Are copy editors to blame for the public’s perception of the $700 billion financial rescue plan?
The plan has been called a bailout for weeks, and more recently it’s been referred to as a rescue. Has the change in semantics affected public opinion?
Kathy Schenck points out that “bailout” carries some negative connotations, while “rescue” sounds much nobler. I have to agree with her; even the first time I heard the bill referred to as a “bailout,” I thought it sounded a little opinion-tinged. But, to be safe, I checked out what the the ultimate objective authority, the dictionary, had to say.
Bail out- v. to rescue from financial distress
Rescue- v. to free from confinement, danger, or evil
“Bailout” certainly seems like the appropriate word, but I still think that it carries a negative connotation. To me, when you bail someone out, you’re giving them a handout. You’re helping them out when they’ve gotten themselves in deep trouble, and they probably don’t even deserve your help. As in, “I’ll bail you out this one time, but you owe me big. Don’t expect me to help you out like this again.”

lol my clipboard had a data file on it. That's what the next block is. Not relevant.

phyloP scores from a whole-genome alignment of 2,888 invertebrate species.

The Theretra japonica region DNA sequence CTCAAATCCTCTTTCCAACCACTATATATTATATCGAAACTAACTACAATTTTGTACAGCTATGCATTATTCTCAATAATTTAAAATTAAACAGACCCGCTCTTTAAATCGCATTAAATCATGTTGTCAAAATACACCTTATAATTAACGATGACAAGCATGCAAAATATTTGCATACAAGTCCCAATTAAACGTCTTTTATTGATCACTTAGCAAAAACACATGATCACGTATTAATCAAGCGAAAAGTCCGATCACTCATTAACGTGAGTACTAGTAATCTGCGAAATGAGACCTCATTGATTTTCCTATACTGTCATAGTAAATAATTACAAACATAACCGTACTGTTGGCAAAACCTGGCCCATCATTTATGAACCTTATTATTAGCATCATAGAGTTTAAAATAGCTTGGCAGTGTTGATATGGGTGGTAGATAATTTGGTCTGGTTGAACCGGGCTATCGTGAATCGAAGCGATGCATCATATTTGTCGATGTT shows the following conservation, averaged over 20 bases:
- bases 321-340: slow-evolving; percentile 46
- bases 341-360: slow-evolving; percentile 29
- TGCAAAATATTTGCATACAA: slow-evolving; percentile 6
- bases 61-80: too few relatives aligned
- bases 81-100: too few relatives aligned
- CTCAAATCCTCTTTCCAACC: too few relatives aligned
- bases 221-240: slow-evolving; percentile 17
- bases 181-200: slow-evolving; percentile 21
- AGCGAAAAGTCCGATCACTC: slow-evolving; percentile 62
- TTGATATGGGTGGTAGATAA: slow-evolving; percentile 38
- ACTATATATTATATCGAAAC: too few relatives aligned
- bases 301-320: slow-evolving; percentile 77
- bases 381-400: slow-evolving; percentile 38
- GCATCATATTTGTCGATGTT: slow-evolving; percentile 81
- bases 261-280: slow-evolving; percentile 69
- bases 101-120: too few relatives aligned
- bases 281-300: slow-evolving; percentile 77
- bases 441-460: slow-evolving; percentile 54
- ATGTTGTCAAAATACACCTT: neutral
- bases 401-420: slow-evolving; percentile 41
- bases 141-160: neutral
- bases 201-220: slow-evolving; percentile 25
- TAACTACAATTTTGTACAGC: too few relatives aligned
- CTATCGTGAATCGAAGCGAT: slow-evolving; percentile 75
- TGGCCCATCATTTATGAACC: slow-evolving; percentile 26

Maybe that’s just me, but this article from the Milwaukee Journal Sentinel talks about how the b-word might have influenced people’s perceptions, and consequently, the House’s initial rejection of the bill.
A rescue, on the other hand, is the ultimate form of selflessness and nobleness. Helpless animals and children need rescuing; drunk friends across town with no cash and no way of getting home need bailing out. Heroes rescue; annoyed roommates bail out.
I’d like to think of the Wall Street bigwigs as somewhere between helpless critters and inebriated college students.
Headline writers weren’t wrong in using the word “bailout.” It is, afterall, probably more accurate than “rescue” because its meaning deals specifically with finance. But writers should never underestimate how a simple word can shape a person’s perception.